MeetBSD CA 2010 is now over.  It was an eye-opening experience!  There are a lot of good things coming.  Let me just highlight a few things, though:


I don't even know where to begin.  PC-BSD is making amazing progress at bringing BSD to the desktop.  PC-BSD's pc-sysinstall and PBI system are also making waves in the BSD community.  I think these are both going to find their way into FreeBSD eventually.

PC-BSD will soon give you a choice between KDE, Gnome, and Xfce during installation.  This is staus:done, it's just waiting for the next release. 

There are improvements to the intstaller gui, making some of the choices and defaults more sane and generally easier for people to use.

The next generation PBI system will support digital signatures and decrease bloat by detecting the presense of common (meaning shared by more than one program) dependencies and hardlinking instead of duplicating them. 



With any luck, FreeNAS will soon split into a new, generic appliance framework and a NAS implementation.  I know, you weren't at the conference, so what does that mean?  FreeNAS is moving away from its roots in PHP and m0n0wall and towards a flexible appliance with configurable, modular behavior based on django apps.  Ideally this django box would provide developers with a framework for creating web-managed network appliances such as NAS, firewalls, media servers, mail toasters, or whatever you want. 



It's hard to describe what the Kane-box is because there's not much like it on the market.  The website does not do it justice.  The Kane-box is a network security appliance that uses "Why the !@# didn't I think of that!?" technology to identify and defend against malicious network traffic.  Current IDS systems use attack fingerprints to detect known attacks.  The kane-box is more flexible, using Bayesian filters to probabilistically classify network traffic and separate the good from the bad.  The attack fingerprint may change, but the filters will still correctly identify the attack.  All of this runs under OpenBSD on a custom motherboard.  It's fully open-source and priced at just under $200 for the SOHO version and $850 to $1450 for the rackmount versions. 


newLISP is a LISP-like scripting language for doing things you typically do with scripting languages: programming for the internet, system administration, text processing, gluing other programs together, etc. newLISP is a scripting LISP for people who are fascinated by LISP's beauty and power of expression, but who need it stripped down to easy-to-learn essentials.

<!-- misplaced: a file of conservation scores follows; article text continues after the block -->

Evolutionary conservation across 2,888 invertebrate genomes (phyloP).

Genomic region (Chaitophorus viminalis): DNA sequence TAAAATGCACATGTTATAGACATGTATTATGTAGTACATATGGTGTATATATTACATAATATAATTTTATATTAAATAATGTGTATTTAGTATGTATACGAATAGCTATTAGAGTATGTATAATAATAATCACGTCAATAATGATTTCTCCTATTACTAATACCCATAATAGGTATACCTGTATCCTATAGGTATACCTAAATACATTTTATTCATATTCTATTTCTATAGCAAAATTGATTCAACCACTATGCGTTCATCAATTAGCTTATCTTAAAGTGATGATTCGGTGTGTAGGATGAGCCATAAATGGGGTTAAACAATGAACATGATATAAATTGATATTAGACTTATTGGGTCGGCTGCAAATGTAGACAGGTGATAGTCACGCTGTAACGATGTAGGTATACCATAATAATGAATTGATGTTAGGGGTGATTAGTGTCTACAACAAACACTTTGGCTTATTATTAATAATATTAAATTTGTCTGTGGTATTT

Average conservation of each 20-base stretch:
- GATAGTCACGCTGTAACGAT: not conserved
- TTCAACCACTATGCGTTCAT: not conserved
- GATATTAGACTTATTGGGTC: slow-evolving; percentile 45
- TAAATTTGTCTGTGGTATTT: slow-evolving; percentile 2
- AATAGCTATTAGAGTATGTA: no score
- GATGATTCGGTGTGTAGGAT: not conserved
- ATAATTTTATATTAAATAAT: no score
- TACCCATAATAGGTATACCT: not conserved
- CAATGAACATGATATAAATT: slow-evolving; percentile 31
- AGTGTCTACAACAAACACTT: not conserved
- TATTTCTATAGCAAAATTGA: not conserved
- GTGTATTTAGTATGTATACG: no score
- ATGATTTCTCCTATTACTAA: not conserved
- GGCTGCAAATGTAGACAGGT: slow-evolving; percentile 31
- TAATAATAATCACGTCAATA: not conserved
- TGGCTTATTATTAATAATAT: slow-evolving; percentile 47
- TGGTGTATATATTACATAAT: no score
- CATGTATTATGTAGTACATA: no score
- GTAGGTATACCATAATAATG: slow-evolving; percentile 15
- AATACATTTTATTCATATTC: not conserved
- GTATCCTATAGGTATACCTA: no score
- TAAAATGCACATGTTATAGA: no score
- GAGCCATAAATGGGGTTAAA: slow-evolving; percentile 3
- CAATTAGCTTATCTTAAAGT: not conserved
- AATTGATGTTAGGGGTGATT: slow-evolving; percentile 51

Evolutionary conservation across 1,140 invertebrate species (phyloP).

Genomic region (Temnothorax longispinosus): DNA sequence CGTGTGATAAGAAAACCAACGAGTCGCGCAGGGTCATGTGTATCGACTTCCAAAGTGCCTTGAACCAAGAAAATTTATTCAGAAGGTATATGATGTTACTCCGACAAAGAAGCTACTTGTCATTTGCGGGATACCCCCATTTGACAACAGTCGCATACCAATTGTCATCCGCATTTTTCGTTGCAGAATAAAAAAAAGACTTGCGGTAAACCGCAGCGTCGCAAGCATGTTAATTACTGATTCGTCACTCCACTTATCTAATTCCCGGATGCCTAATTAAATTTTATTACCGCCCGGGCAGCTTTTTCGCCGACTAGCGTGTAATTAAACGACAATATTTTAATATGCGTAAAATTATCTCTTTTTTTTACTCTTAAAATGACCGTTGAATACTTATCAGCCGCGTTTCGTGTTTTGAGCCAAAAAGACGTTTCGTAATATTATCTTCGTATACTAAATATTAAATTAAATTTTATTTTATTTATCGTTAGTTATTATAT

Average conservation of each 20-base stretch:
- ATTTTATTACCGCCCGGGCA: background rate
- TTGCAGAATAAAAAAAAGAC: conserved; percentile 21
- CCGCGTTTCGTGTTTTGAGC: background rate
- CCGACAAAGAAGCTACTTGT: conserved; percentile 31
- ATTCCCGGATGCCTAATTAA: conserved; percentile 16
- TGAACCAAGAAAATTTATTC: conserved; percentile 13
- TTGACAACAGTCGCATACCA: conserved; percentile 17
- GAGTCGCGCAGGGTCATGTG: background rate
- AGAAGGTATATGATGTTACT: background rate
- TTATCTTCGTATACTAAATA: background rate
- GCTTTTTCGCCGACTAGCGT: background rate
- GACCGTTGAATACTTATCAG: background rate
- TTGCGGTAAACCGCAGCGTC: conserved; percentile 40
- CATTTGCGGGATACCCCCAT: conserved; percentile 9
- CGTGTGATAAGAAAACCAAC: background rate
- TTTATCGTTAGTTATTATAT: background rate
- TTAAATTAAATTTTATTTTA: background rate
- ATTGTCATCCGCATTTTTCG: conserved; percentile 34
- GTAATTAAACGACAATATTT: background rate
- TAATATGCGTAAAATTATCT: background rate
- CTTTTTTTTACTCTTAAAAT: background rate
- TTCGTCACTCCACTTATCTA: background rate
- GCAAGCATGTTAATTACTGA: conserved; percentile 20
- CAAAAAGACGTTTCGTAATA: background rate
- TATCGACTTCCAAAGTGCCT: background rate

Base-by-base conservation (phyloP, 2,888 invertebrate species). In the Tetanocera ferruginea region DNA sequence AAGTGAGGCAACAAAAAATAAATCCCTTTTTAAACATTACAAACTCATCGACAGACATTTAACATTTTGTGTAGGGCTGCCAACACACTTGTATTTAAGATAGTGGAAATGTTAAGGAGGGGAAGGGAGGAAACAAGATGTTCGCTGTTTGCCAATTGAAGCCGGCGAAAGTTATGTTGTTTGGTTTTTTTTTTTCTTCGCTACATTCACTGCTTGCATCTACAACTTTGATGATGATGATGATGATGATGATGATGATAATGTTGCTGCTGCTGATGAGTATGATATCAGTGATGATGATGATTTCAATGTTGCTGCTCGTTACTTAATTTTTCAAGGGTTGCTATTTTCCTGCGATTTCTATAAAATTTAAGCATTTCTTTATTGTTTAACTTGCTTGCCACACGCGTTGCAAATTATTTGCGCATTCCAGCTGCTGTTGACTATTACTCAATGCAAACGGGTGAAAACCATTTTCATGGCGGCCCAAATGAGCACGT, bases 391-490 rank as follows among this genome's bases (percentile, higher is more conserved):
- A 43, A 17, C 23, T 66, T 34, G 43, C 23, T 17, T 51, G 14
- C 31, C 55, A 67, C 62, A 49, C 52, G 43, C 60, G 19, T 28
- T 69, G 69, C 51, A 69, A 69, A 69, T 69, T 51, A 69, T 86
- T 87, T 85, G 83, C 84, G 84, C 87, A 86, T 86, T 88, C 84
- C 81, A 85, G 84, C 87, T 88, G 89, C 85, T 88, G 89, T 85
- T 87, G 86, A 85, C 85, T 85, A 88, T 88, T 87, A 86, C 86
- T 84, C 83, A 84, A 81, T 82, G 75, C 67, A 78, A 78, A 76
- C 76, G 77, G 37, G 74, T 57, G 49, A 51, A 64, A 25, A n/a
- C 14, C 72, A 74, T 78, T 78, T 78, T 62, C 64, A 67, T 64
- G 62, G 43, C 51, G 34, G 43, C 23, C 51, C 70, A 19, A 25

Kane-box is built with newLISP, a powerful network scripting language that allows you to quickly and abstractly construct and analyze network packets.  Wait, what was that?  It's easy to miss the subtle significance of that statement:  newLISP allows you to create raw packets for penetration testing just by calling a function with a few arguments.  It's a programming language with networking built-in and NOT included as a library.  This saves you time by letting you stop copy/pasting your basic network code.  Keep it simple and be DRY.

newLISP is extremely small/efficient and ideally suited to a number of network security related tasks.



Well I was the only person to take the BSDA exam at MeetBSD.  Sure enough, there actually is a non-disclosure agreement that prevents me from talking about the exam questions.  My lab experience with NetBSD and OpenBSD was very helpful, though.  I had planned to practice playing with package systems and building kernels before the exam, but somehow procrastinated until it was too late.  That was a mistake–the experience in those areas would have paid off. 

They say that the BSDA exam is broad, and they are right.  It's VERY broad.  Unless you're in the habit of using all four of these operating sysems daily, there's probably a good chunk of questions on the exam covering commands or issues you've never had to deal with.  This is in stark contrast with the BSDP hands-on, where the focus will be on the results and not the implementation.  For BSDA, anyway, one needs to venture outside one's comfort zone a little and get some practice with the OTHER utilities that do the same thing your favorite ones do, just with a completely different syntax.

A good point was raised yesterday about BSD certification in general.  Right now the actual number of people who have taken the exam is quite low–an order of magnitude less than the number of people who expressed interest in taking the exam.  There are many people in the BSD community who might be interested in the BSD certification initiative, but can't find a reason to take the exams themselves.  If nothing else, do realize that taking the exam supports the BSD community directly.  The exam is not about profit–the fees go to cover the costs of creating and proctoring the exams.  The more people who take the exam, the more momentum in builds and the more it gets awareness of BSD out there.  Even if you think it is beneath your abilities or irrelevant to the work you do with BSD, getting certified and telling people (bosses and vendors) about it helps the other certificate holders and shows the world that BSD is niether dead nor an academic playtoy.  The question pool is a closely guarded secret so you can't go to a bootcamp and memorize the answers.  At this stage, the only way to know the correct answers is to actually have experience performing the tasks listed in the exam objectives.  There is some trivia about the different ways of doing things in the various *BSDs, but the exam itself is not silly trivia.  Even though the BSDA is claimed to be targeted at junior admins with 6 months of experience, I personally think that may be a stretch.  Don't let those words fool you–the BSDA exam is broad and comprehensive and I am almost sure an old dog can be taught new tricks whilst preparing for it.